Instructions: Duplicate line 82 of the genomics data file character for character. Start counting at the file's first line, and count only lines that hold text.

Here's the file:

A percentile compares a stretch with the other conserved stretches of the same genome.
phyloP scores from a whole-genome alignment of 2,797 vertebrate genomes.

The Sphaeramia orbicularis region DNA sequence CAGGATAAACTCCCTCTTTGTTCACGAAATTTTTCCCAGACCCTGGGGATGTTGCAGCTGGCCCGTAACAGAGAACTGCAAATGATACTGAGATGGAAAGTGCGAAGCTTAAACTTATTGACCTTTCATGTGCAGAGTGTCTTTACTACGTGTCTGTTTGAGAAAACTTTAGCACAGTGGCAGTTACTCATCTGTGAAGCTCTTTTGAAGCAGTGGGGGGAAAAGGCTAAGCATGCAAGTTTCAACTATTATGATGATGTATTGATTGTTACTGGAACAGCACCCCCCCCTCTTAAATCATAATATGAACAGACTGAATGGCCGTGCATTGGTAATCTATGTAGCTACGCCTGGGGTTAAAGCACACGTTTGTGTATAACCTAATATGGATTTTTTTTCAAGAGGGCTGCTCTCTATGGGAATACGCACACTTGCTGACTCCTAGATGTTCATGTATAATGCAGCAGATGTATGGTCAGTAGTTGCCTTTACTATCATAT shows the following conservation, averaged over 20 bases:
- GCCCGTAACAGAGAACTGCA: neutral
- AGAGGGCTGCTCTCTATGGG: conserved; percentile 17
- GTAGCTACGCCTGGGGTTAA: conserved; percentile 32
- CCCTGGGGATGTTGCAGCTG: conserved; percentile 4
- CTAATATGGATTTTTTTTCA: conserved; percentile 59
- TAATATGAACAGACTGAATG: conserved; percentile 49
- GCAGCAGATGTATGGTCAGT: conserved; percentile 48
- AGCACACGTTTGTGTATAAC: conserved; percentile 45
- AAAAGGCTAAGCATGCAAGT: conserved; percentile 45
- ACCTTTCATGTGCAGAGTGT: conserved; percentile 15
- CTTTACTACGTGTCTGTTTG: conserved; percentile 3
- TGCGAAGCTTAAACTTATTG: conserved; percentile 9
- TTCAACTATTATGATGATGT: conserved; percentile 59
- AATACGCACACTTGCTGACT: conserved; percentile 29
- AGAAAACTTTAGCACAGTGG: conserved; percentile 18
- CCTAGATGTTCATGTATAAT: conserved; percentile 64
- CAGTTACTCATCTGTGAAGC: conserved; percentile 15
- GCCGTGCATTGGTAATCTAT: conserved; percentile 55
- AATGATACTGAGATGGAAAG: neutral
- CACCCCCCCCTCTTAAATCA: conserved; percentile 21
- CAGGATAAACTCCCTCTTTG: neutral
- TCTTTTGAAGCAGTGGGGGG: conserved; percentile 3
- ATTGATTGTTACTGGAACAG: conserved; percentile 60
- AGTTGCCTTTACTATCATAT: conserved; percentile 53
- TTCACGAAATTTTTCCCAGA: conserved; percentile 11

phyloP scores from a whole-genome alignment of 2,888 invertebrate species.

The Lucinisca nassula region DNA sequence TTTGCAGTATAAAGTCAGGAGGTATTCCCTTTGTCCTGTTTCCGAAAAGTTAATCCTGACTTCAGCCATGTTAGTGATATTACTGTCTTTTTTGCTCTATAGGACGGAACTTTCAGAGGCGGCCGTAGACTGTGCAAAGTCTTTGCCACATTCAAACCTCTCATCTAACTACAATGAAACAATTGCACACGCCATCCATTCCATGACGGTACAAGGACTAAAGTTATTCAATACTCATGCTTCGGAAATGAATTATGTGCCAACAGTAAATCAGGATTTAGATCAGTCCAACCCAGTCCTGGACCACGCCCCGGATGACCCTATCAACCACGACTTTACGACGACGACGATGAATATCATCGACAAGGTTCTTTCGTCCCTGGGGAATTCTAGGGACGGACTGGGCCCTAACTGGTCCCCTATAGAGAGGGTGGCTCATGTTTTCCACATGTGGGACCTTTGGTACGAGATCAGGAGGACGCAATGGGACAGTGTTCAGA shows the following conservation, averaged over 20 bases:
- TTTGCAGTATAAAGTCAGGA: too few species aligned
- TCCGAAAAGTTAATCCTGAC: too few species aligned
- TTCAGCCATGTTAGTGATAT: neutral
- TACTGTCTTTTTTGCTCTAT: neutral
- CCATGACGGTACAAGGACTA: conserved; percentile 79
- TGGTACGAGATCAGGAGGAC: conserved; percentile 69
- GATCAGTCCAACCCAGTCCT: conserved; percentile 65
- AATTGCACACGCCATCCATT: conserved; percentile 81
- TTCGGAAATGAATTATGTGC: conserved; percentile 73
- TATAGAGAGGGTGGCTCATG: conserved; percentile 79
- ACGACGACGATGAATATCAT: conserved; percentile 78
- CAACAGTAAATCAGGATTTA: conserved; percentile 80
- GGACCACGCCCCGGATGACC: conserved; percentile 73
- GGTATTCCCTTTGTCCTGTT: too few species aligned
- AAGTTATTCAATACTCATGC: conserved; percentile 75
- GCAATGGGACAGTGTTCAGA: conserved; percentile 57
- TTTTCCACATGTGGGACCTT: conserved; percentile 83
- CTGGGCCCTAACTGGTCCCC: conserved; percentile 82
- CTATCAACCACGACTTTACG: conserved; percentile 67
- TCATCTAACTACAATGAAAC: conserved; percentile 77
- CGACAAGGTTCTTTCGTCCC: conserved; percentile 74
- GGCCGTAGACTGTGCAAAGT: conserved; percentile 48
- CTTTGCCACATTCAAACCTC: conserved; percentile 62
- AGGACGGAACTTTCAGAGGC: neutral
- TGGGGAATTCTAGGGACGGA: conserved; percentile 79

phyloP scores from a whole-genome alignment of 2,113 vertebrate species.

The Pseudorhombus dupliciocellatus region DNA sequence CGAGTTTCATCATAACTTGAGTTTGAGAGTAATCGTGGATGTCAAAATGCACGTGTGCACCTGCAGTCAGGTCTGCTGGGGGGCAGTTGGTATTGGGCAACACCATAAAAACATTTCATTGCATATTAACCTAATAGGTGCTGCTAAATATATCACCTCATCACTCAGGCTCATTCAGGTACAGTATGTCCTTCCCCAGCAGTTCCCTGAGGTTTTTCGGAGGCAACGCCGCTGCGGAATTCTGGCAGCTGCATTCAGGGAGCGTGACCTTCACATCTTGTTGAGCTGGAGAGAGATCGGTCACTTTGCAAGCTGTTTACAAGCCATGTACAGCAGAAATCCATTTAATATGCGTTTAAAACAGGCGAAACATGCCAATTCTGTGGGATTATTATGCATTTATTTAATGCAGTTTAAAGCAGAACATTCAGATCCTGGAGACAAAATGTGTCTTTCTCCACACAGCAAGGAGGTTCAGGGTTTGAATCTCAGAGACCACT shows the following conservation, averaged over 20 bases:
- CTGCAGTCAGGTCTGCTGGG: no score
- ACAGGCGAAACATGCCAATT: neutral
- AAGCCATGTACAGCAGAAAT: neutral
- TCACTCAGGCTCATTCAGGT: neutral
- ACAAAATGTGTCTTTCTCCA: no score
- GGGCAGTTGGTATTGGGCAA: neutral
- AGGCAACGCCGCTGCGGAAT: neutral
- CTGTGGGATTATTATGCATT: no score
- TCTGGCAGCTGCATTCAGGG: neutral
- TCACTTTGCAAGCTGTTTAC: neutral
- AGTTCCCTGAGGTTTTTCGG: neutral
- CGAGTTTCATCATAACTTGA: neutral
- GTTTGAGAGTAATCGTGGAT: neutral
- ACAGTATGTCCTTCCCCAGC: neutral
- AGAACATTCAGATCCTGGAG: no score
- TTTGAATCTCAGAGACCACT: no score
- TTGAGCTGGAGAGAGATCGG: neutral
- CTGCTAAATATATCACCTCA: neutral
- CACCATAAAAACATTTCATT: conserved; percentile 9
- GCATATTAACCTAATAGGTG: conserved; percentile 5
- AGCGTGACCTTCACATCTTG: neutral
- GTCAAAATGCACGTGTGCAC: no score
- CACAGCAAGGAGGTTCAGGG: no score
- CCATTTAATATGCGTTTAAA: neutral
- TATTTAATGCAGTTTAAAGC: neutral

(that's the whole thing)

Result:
- TATTTAATGCAGTTTAAAGC: neutral